One key reason behind this is the fact that currently no federal regulations restrict tossing solar modules into landfills — despite some risk of hazardous leaching.
As such, for consumers the cost of the landfill option, typically $1 or $2 per panel, is much cheaper than recycling responsibly, often around $20.
Some of the costs and limited options for recycling today stem from the challenges of dismantling and separating the many elements in a solar panel, plus securing a market for the reclaimed components.
But research shows more opportunities and promising value emerging in the U.S. and beyond.
NREL projections for 2030 estimate the materials alone in spent U.S. solar panels will reach $60 million. By 2050, the value is set to hit $2 billion. But the market hasn’t yet tapped into this resource.
Once more labor and operations are dedicated to this work, the benefits are multi-tiered. They include boosting the domestic supply chain of rare minerals for solar technology, reducing negative environmental impacts and expanding U.S. market opportunities, according to a 2021 NREL report.
Just last year, the U.S. startup SolarCycle launched with the specific mission to refurbish modules and recycle solar panel waste — promising to extract 95 percent of the high-value metals in solar photovoltaic panels.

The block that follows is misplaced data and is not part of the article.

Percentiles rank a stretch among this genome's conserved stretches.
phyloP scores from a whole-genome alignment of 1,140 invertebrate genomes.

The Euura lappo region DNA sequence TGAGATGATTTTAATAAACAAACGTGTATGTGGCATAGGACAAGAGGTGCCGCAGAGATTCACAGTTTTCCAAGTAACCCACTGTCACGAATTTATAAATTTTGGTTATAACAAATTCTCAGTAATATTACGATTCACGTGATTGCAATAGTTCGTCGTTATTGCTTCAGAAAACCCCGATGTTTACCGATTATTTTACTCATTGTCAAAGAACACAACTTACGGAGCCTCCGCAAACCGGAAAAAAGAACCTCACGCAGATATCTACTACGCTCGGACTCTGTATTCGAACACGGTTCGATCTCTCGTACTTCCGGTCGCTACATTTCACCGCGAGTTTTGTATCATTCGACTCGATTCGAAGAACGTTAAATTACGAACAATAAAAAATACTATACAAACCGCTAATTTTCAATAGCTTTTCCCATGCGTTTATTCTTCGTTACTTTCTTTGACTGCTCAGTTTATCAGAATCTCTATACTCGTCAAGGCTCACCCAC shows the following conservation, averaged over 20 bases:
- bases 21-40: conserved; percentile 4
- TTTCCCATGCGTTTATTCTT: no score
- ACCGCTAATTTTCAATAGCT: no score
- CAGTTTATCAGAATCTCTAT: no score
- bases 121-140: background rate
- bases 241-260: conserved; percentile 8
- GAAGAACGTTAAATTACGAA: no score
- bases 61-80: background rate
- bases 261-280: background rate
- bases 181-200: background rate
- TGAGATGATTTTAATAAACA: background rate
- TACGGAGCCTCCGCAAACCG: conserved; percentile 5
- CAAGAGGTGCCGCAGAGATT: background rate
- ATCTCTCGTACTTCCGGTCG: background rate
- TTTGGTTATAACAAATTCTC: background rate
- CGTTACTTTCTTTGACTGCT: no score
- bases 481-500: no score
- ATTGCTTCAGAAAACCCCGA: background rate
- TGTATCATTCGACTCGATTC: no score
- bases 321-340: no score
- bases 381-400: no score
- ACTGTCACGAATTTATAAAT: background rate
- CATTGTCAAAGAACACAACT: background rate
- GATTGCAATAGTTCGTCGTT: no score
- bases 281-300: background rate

This includes silver, silicon, copper and aluminum, which could be repurposed for other uses or infused back into future panels.
As of February, SolarCycle appeared to be one of only a handful of U.S. companies currently dedicated to solar panel recycling. So time will tell how profitable the effort is and what other companies step up to take on the challenge.
Government subsidies and regulations are also likely to influence the field. And when these changes happen, it’s expected to inform design approaches and engineering to make solar panels more sustainable.
The U.S. Department of Energy last year announced a five-year strategy and action plan to tackle the end-of-life challenge with photovoltaic panels. The aim is to halve the cost of recycling and significantly cut the environmental impact.
At least $20 million in federal grants were also announced within the past year, designated for groups and individuals researching practical innovation to reuse and recycle solar technology.
Meanwhile, other research breakthroughs have been announced this summer, such as using microwave technology to dismantle modules more quickly and efficiently.
One long-term byproduct of reclaiming materials in retired solar technology is the creation of an alternative to foreign trade and invasive mining for rare materials.
Compounds such as silicon, which is abundant in many panels, is conveniently the most common conductor used in computer chips, so there’s no lack of demand in the marketplace.
Ultimately, the private market for solar recycling is still in its infancy since relatively few panels were being disposed of prior to 2020. But the problem is already becoming real in places like California, where more solar panels are installed (and now reaching end of life) than any other state — yet no California company currently handles solar recycling.